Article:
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Internet companies violating net neutrality

If you’ve been following the IT news lately, you should be aware of all the shitstorm that happened around Daily Stormer (DS). Long story short, their registrar GoDaddy kicked them out, and a chain reaction followed where many registrars and hosts kicked them out too. Sure they publish “weird” and mean contents, to say the least, but these are still legal contents. So, the companies who kicked them out chose to do so by their own initiative to censor the web. While on the other hand, they’ve regularly resisted to suspend law-braking contents such as piracy stuff.

Ironically, most of those companies pretend to be fighting for “net neutrality”, aka the concept that Internet Service Providers should be forced to carry traffic from all services equally, without any filtering. So what they’re saying is “do as we say, not as we do”. I understand private companies have a right to hand-pick their customers. It really doesn’t feel “right”, though, when said companies either enjoy a quasi-monopoly, or when said companies act all together as one. Also, I don’t see how it makes sense to force ISPs not to discriminate but to let other internet companies do so.

Anyhow, here is the list, that I’ll try to update as I find new ones, of companies who kicked customers based on internal censorship criteria that go farther than legal requirements:

  • GoDaddy: kicked DS domain name (source). Claim to be for net neutrality
  • Google: held DS domain name hostage (source). Claim to be for net neutrality. They also pulled Gab (a Twitter-like where free speech is real, be it left or right) out of the Play Store. Update (2017-09-01): Of course, by now it should be no secret that Google are cyberbullies.
  • Apple: also refused Gab on the App Store, and worse they allow a fake app to use its name. Update (2017-08-31): claim to be for net neutrality
  • OVH: kicked the DS domain name and hosting (source, in French). I don’t think they’ve ever been very vocal about net neutrality, although they once complained that ISPs wanted to charge them for some of the huge bandwidth they use
  • Facebook: closed Andrew Auernheimer’s account (one of DS’s staff, who didn’t post controversial stuff on his FB personal account) (source). Claim to be for net neutrality
  • Namecheap: kicked DS domain name (source). Claim to be for net neutrality so much that they dedicated a whole domain name for that propaganda
  • Twitter but that’s no secret they’re a censorship/PC heaven
  • CloudFlare: stood for free speech for a few days but eventually kicked DS too while having the nerve to explain why their own decision was badClaim to be for net neutrality
  • OpenDNS/Cisco Umbrella: are blocking DS domain name.
    This one is really special: other companies were companies that refused DS as a customer (breaking their contracts with unacceptably short notices, though). While in my opinion this is some worrisome censorship (because 1. it’s not easy to find alternatives that will accept DS and 2. it paves the way to legitimate a lot more censorship: if those companies start cherry-picking contents, they are effectively making themselves responsible for all the contents they do accept), I guess that in a way it is fair game. OpenDNS’s case is different: DS was never their customer. Their customers are just internet users, like you and me, who chose to ditch their ISP’s DNS servers in order to bypass whatever censorship their ISP/government might try to enforce on them. They don’t expect OpenDNS DNS servers to perform their own censorship too. OpenDNS acts pretty much like a “partial ISP” (the part that resolves DNS), but a particularly non-neutral one as I don’t know of any ISP that censors domain names without a proper government request to do so.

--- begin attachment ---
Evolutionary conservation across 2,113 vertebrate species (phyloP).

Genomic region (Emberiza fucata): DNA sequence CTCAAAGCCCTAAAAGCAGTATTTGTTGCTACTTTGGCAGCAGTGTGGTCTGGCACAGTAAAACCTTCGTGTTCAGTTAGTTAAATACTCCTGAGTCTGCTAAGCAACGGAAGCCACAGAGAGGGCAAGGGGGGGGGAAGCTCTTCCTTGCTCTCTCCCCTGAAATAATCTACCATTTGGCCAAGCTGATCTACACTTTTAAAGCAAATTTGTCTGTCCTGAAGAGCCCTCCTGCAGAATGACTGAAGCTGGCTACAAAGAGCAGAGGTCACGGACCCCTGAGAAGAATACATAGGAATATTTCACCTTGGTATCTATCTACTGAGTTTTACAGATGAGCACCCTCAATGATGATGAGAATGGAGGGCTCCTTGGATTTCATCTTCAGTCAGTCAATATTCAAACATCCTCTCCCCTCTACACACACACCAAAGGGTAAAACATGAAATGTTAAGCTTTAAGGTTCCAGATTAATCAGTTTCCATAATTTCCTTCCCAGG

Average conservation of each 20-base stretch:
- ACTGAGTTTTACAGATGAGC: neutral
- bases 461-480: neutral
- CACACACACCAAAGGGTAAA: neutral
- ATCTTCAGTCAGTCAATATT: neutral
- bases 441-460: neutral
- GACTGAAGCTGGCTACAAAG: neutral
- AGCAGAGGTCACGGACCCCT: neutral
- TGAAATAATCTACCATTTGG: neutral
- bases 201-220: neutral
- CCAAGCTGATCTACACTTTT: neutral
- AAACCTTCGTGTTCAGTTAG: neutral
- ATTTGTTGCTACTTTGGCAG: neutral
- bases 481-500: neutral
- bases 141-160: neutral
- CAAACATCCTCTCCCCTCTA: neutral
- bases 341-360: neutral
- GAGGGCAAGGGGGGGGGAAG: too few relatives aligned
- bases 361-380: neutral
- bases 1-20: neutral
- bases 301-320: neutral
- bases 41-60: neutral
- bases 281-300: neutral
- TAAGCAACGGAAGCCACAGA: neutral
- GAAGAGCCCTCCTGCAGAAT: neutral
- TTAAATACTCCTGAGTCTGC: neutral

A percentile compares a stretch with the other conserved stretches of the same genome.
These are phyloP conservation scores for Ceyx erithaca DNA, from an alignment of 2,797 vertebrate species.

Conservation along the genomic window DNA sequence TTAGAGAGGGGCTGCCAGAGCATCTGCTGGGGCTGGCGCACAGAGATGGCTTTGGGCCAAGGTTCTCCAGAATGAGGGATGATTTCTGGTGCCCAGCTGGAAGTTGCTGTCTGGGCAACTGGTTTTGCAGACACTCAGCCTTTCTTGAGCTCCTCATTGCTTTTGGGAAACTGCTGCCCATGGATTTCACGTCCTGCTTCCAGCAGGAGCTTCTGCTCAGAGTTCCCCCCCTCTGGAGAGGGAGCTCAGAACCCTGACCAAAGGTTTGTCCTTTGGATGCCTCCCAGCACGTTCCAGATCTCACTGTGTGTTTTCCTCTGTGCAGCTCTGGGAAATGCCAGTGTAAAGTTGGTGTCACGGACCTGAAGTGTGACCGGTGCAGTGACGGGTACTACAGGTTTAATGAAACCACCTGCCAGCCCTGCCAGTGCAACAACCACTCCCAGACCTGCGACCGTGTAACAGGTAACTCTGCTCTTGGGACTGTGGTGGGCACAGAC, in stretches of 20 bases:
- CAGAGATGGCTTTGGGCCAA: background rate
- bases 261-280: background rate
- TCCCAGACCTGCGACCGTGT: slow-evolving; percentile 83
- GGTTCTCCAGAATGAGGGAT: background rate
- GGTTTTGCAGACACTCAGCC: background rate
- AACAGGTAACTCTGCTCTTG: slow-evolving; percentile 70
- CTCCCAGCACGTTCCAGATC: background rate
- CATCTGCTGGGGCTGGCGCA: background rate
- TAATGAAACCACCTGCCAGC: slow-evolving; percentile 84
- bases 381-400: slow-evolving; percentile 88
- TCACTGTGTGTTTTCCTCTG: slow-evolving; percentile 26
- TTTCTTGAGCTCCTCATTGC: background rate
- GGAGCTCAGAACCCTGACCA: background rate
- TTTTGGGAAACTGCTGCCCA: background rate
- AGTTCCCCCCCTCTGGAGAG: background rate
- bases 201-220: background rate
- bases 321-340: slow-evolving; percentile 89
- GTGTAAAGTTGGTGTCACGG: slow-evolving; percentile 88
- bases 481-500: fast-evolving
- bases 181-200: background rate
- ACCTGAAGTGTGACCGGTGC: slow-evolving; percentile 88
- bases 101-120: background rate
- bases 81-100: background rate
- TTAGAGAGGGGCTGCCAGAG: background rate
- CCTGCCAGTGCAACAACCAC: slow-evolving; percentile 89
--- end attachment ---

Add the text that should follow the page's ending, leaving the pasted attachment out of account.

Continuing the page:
And there is more: they were actually a victim of the lack of net neutrality a while back. Apparently they don’t mind doing to others what they suffered from in the past.
    Update (2017-08-30): OpenDNS now seems to resolve DS domain name properly. No idea if the temporary blackout was intended or not…
  • Network Solutions, LLC: held Stormfront’s domain name hostage (source). I didn’t find anything about their stance on net neutrality, they seem to be a pretty small company so I assume they didn’t make a lot of noise on the subject.
  • Protonmail: deactivated the e-mail account of Lee Rogers (DS staff member) (source). They too have very vigorously campaigned for net neutrality.

And a few ones who really can’t be qualified as posing an issue of net neutrality, but are still an illustration of the political correctness censorship in large/dominant tech companies:

Update (2017-09-05 and later): some more, with fewer details because the list is really getting too long:

Okay, there is just a problem with this post: I was only able to find censorship targeting the right. I wish I could find some targeting the left, in order to show that I don’t care which side of the political spectrum is targeted but I only care about the web having a censorship problem, but I just couldn’t find any… If you do have some of such examples, which do not involve obviously illegal stuff, please do let me know in the comments.

Posted in web filtering.


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